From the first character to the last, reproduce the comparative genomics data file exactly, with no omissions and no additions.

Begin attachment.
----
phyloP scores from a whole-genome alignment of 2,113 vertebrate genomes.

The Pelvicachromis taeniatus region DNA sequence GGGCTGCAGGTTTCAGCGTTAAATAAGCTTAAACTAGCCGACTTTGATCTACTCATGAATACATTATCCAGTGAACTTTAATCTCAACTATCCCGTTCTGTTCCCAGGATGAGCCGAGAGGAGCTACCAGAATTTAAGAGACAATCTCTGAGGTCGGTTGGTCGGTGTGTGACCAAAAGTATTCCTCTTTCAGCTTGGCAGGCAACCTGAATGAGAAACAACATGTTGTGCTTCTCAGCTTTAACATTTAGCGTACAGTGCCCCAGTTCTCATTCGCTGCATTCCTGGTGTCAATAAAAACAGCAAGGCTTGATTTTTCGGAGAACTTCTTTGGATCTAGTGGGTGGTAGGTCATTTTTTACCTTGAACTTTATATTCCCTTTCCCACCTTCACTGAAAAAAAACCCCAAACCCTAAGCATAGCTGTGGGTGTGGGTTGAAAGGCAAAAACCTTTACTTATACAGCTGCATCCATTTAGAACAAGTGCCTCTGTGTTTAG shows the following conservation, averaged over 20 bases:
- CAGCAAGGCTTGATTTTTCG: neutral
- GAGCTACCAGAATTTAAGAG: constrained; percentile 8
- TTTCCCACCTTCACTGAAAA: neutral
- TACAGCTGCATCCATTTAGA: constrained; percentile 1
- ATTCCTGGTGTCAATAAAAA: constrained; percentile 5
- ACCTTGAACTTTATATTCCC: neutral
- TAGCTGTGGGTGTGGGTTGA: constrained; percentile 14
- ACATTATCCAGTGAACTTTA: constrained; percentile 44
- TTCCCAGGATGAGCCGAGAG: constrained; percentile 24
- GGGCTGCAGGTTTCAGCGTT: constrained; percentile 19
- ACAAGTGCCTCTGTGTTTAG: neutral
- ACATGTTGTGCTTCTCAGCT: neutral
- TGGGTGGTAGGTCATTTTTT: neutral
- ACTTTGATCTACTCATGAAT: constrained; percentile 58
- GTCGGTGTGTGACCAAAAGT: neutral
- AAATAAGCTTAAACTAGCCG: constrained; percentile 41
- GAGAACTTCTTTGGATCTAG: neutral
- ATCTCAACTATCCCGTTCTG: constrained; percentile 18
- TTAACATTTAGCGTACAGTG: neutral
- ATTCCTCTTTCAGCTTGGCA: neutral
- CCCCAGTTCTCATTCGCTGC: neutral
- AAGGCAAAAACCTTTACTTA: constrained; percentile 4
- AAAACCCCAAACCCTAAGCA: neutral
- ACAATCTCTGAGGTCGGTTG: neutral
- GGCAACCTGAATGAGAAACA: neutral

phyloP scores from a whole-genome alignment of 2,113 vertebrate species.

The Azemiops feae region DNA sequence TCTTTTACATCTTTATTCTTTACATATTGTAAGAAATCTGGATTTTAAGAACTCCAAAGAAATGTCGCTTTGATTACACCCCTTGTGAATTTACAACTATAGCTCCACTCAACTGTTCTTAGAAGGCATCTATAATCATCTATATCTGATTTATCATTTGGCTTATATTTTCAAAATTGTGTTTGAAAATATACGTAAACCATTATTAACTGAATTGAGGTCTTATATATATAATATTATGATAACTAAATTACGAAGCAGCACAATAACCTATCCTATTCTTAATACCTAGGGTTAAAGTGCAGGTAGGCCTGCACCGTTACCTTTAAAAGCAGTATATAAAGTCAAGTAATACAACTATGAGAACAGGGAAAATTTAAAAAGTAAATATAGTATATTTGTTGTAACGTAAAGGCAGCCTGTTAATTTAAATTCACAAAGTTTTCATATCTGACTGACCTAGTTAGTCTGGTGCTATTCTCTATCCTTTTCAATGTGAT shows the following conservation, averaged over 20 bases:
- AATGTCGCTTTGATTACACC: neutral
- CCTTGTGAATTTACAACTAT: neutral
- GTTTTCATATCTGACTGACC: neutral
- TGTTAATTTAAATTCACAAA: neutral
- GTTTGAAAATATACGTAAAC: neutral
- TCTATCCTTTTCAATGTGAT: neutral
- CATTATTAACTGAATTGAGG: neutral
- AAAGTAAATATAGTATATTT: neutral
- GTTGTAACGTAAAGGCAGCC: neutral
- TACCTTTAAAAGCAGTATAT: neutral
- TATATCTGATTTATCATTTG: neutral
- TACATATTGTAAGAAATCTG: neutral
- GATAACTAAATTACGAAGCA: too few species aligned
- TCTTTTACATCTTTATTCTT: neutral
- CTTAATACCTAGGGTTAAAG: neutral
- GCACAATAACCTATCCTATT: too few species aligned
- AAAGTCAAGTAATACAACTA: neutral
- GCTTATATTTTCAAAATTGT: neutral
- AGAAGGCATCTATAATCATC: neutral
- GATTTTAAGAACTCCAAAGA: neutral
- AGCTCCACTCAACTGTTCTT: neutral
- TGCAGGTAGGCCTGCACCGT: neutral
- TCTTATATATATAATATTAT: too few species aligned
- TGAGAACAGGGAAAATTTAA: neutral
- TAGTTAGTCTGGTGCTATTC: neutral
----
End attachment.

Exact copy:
phyloP scores from a whole-genome alignment of 2,113 vertebrate genomes.

The Pelvicachromis taeniatus region DNA sequence GGGCTGCAGGTTTCAGCGTTAAATAAGCTTAAACTAGCCGACTTTGATCTACTCATGAATACATTATCCAGTGAACTTTAATCTCAACTATCCCGTTCTGTTCCCAGGATGAGCCGAGAGGAGCTACCAGAATTTAAGAGACAATCTCTGAGGTCGGTTGGTCGGTGTGTGACCAAAAGTATTCCTCTTTCAGCTTGGCAGGCAACCTGAATGAGAAACAACATGTTGTGCTTCTCAGCTTTAACATTTAGCGTACAGTGCCCCAGTTCTCATTCGCTGCATTCCTGGTGTCAATAAAAACAGCAAGGCTTGATTTTTCGGAGAACTTCTTTGGATCTAGTGGGTGGTAGGTCATTTTTTACCTTGAACTTTATATTCCCTTTCCCACCTTCACTGAAAAAAAACCCCAAACCCTAAGCATAGCTGTGGGTGTGGGTTGAAAGGCAAAAACCTTTACTTATACAGCTGCATCCATTTAGAACAAGTGCCTCTGTGTTTAG shows the following conservation, averaged over 20 bases:
- CAGCAAGGCTTGATTTTTCG: neutral
- GAGCTACCAGAATTTAAGAG: constrained; percentile 8
- TTTCCCACCTTCACTGAAAA: neutral
- TACAGCTGCATCCATTTAGA: constrained; percentile 1
- ATTCCTGGTGTCAATAAAAA: constrained; percentile 5
- ACCTTGAACTTTATATTCCC: neutral
- TAGCTGTGGGTGTGGGTTGA: constrained; percentile 14
- ACATTATCCAGTGAACTTTA: constrained; percentile 44
- TTCCCAGGATGAGCCGAGAG: constrained; percentile 24
- GGGCTGCAGGTTTCAGCGTT: constrained; percentile 19
- ACAAGTGCCTCTGTGTTTAG: neutral
- ACATGTTGTGCTTCTCAGCT: neutral
- TGGGTGGTAGGTCATTTTTT: neutral
- ACTTTGATCTACTCATGAAT: constrained; percentile 58
- GTCGGTGTGTGACCAAAAGT: neutral
- AAATAAGCTTAAACTAGCCG: constrained; percentile 41
- GAGAACTTCTTTGGATCTAG: neutral
- ATCTCAACTATCCCGTTCTG: constrained; percentile 18
- TTAACATTTAGCGTACAGTG: neutral
- ATTCCTCTTTCAGCTTGGCA: neutral
- CCCCAGTTCTCATTCGCTGC: neutral
- AAGGCAAAAACCTTTACTTA: constrained; percentile 4
- AAAACCCCAAACCCTAAGCA: neutral
- ACAATCTCTGAGGTCGGTTG: neutral
- GGCAACCTGAATGAGAAACA: neutral

phyloP scores from a whole-genome alignment of 2,113 vertebrate species.

The Azemiops feae region DNA sequence TCTTTTACATCTTTATTCTTTACATATTGTAAGAAATCTGGATTTTAAGAACTCCAAAGAAATGTCGCTTTGATTACACCCCTTGTGAATTTACAACTATAGCTCCACTCAACTGTTCTTAGAAGGCATCTATAATCATCTATATCTGATTTATCATTTGGCTTATATTTTCAAAATTGTGTTTGAAAATATACGTAAACCATTATTAACTGAATTGAGGTCTTATATATATAATATTATGATAACTAAATTACGAAGCAGCACAATAACCTATCCTATTCTTAATACCTAGGGTTAAAGTGCAGGTAGGCCTGCACCGTTACCTTTAAAAGCAGTATATAAAGTCAAGTAATACAACTATGAGAACAGGGAAAATTTAAAAAGTAAATATAGTATATTTGTTGTAACGTAAAGGCAGCCTGTTAATTTAAATTCACAAAGTTTTCATATCTGACTGACCTAGTTAGTCTGGTGCTATTCTCTATCCTTTTCAATGTGAT shows the following conservation, averaged over 20 bases:
- AATGTCGCTTTGATTACACC: neutral
- CCTTGTGAATTTACAACTAT: neutral
- GTTTTCATATCTGACTGACC: neutral
- TGTTAATTTAAATTCACAAA: neutral
- GTTTGAAAATATACGTAAAC: neutral
- TCTATCCTTTTCAATGTGAT: neutral
- CATTATTAACTGAATTGAGG: neutral
- AAAGTAAATATAGTATATTT: neutral
- GTTGTAACGTAAAGGCAGCC: neutral
- TACCTTTAAAAGCAGTATAT: neutral
- TATATCTGATTTATCATTTG: neutral
- TACATATTGTAAGAAATCTG: neutral
- GATAACTAAATTACGAAGCA: too few species aligned
- TCTTTTACATCTTTATTCTT: neutral
- CTTAATACCTAGGGTTAAAG: neutral
- GCACAATAACCTATCCTATT: too few species aligned
- AAAGTCAAGTAATACAACTA: neutral
- GCTTATATTTTCAAAATTGT: neutral
- AGAAGGCATCTATAATCATC: neutral
- GATTTTAAGAACTCCAAAGA: neutral
- AGCTCCACTCAACTGTTCTT: neutral
- TGCAGGTAGGCCTGCACCGT: neutral
- TCTTATATATATAATATTAT: too few species aligned
- TGAGAACAGGGAAAATTTAA: neutral
- TAGTTAGTCTGGTGCTATTC: neutral